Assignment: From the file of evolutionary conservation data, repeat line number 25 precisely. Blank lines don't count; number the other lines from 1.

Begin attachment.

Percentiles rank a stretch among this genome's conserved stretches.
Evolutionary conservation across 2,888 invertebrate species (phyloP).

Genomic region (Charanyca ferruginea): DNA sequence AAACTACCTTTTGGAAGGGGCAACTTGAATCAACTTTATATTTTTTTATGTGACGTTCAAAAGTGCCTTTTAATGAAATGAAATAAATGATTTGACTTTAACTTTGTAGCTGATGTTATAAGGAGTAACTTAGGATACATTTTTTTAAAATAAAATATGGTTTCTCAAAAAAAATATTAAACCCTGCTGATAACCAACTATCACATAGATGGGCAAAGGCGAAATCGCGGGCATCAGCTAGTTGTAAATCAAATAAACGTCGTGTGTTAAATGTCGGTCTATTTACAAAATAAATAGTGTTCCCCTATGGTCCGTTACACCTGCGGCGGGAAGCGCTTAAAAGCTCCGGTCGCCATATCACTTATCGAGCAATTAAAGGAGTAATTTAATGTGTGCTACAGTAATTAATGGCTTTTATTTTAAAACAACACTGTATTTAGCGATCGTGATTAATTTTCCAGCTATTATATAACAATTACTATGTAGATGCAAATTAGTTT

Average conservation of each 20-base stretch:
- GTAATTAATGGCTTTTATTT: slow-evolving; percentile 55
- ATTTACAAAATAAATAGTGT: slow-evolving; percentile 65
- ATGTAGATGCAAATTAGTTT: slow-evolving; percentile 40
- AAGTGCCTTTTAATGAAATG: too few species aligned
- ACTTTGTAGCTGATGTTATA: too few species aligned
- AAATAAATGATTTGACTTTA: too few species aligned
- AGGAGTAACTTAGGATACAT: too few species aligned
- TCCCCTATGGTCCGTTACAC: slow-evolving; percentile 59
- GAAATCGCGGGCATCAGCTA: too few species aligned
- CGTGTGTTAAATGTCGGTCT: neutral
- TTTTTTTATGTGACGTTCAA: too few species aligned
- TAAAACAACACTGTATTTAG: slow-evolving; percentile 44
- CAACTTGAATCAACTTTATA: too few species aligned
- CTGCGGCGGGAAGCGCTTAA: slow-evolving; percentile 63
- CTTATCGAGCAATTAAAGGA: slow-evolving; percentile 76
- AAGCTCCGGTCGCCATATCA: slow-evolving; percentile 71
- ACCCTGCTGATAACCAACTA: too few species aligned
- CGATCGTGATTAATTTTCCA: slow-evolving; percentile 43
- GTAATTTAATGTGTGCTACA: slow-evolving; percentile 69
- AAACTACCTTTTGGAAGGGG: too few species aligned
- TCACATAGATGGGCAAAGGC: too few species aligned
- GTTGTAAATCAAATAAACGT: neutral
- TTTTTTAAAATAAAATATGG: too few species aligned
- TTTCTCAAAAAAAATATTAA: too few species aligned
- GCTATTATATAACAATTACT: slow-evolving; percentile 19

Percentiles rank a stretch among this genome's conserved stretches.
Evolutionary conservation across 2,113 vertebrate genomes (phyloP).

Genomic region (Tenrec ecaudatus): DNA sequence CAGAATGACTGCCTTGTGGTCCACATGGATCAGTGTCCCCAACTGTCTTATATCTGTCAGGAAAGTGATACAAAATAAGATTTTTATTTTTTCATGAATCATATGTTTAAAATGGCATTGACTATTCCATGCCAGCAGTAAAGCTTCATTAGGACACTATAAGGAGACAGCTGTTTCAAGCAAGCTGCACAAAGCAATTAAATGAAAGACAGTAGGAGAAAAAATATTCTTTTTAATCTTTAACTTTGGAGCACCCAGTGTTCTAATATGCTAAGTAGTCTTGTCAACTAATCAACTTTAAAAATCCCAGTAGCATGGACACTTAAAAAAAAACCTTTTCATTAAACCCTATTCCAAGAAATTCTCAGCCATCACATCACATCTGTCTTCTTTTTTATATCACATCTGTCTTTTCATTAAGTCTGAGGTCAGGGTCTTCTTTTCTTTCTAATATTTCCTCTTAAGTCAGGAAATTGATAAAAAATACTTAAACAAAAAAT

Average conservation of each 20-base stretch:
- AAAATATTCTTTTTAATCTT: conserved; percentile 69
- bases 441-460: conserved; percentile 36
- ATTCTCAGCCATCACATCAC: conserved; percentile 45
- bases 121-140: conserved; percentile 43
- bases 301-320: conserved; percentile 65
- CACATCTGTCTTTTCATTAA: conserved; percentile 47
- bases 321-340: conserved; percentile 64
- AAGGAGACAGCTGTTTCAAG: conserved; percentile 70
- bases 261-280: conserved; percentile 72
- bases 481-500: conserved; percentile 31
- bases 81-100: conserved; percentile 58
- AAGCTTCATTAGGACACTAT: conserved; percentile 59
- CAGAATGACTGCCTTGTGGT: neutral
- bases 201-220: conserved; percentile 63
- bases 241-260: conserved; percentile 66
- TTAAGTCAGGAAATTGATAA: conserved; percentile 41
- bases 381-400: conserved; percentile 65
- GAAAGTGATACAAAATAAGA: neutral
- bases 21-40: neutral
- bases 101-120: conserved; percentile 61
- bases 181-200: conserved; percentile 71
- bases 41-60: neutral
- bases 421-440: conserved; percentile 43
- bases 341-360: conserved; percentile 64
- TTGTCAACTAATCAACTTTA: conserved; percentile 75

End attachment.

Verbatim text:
- TCACATAGATGGGCAAAGGC: too few species aligned